Posts Tagged ‘Robert Graves’

Frank Richards: Old Soldiers Never Die

January 14, 2018

Certainly one of the most interesting memoirs from the Great War I’ve read so far, because of the different perspective: this one isn’t by a well-spoken, articulate and reflective officer, but by a private, a Welsh miner who gets on with what is expected of him, without thinking too much about it. He grumbles a good deal, certainly, but the most astonishing thing is he survives the entire war, a large part of it as a signaller, which was one of the most dangerous jobs of all. A reservist, he returns to the ranks the morning after war is declared, serves in Flanders and on the Somme, and is there at the Armistice…

So here we have a genuine, working-class voice, straight-spoken and calling a spade a spade. He passes judgements on many of the officers he encounters, most of which seem accurate; he doesn’t suffer fools gladly, and this probably contributed to his survival. The book, however, is rather chaotic at times, and often slides into a vaguely connected series of anecdotes, often wryly humorous, and certainly painting a picture of the total chaos in the early days of the war. The book abounds in rather annoying typos, some of which may be due to the writer’s level of education, but it could certainly have done with a better editor and proof-reader.

Richards is often in the very thick of the action in different places on the front. His tone is rather even, unvaried, which can make for some monotony in places, but it’s his perspective that ultimately makes it a successful and worthwhile read: his outlook may be narrower that that of other memoirs from the likes of Graves and Sassoon (both of whom he obviously met whilst at the front, for he name-drops them along with many other officers he encounters) but it feels genuinely true-to-life. He’s not a philosopher, he doesn’t really reflect on things, but he is very touching in the way he accepts the deaths of many pals in his stride: there’s a genuine affection and comradeship that comes across along with the fatalism.

As the war progresses, between the lines the utter charnel-house of trench warfare emerges clearly, and I could understand precisely why the strategy wasn’t repeated in the next war, and hasn’t been since. Richards is highly critical of the recruiting and lack of proper training given to conscripts in the later stages of the war – they really do come across as mere cannon-fodder – as well as the increasing numbers of men who sought cushy numbers behind the lines; he understands fully why they would, and we can sense the unfairness he feels as a man doing a decent job and accepting of the likelihood of death at any instant…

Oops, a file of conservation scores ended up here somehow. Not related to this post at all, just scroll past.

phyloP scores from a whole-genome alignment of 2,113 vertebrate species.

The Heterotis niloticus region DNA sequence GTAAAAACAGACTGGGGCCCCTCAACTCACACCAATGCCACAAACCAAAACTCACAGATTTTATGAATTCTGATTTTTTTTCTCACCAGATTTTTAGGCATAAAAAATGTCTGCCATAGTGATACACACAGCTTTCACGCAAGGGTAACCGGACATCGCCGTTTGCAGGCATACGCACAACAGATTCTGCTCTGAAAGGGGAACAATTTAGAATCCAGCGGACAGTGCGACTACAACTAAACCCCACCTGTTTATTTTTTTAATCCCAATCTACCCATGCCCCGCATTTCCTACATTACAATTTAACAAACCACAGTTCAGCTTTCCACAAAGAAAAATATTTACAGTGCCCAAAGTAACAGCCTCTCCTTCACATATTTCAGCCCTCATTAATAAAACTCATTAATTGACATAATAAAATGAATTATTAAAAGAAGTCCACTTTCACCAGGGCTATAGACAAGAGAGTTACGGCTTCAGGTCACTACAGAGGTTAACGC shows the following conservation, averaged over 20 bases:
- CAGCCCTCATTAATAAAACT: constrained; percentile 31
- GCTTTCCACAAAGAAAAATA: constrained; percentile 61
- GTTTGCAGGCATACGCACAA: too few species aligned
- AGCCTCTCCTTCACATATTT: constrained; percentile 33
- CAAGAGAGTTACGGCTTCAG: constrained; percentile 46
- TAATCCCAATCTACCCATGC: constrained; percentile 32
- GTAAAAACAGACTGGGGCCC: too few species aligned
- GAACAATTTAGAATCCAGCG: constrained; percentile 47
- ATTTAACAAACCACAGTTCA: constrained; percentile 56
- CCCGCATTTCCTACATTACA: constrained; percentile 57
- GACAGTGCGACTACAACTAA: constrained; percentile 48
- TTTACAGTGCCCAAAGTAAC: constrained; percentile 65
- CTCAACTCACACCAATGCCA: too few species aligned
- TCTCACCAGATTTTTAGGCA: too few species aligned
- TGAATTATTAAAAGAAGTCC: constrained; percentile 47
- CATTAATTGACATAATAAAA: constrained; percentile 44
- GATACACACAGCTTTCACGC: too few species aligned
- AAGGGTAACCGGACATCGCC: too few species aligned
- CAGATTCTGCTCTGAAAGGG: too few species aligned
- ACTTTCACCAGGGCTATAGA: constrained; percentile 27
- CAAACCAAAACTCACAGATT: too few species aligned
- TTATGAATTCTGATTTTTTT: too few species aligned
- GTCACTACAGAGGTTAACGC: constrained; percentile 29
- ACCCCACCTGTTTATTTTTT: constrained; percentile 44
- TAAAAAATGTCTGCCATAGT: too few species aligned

Overall, this was a man I warmed to as the book progressed, and I was outraged by the disgraceful treatment of real soldiers in terms of disability payments and pensions once the conflict was over; no surprises there, really, as that always seems to be the way that powerful states treat those who have fought and suffered in their armed forces.

If you only read one account of time in the trenches this year, I’d suggest it ought to be this one.


August 22, 2014

So, following on from my previous post, I tried to think of a couple of texts to compare, and came up with Sebastian FaulksBirdsong, and Pat Barker‘s Regeneration Trilogy. Both texts are set in the First World War, both were written in the 1990s. What differences are there to observe between a male and female novelist?

The central characters in the main part of Birdsong are male: it’s set in the trenches. The overture to the story features the hero’s passionate affair with the wife of his employer several years earlier, and the hero’s story is being researched by his granddaughter. There are rather more female characters in Regeneration, and more completely integrated in the structure of the story. Both novels contain graphic details of warfare, injuries, death and destruction. The mental effects of warfare appear in both.

In many ways, Birdsong feels like a more ‘traditional’ novel, with a fairly conventional structure, although the central narrative is framed by earlier and later years. The Regeneration Trilogy – which is therefore rather longer – is more complex, more diffuse, with a number of plots loosely converging and intertwined: treatment of shellshock at Craiglockhart, the relationship between Owen and Sassoon, the relationship between Sassoon and Graves and the former’s protest against the conduct of the war, various political intrigues during the FWW, the work of Rivers the psychologist, the relationship between the shellshocked Billy Prior and Sarah Lumb, women’s work during the war… Home Front and Western Front take on equal importance, it seems to me.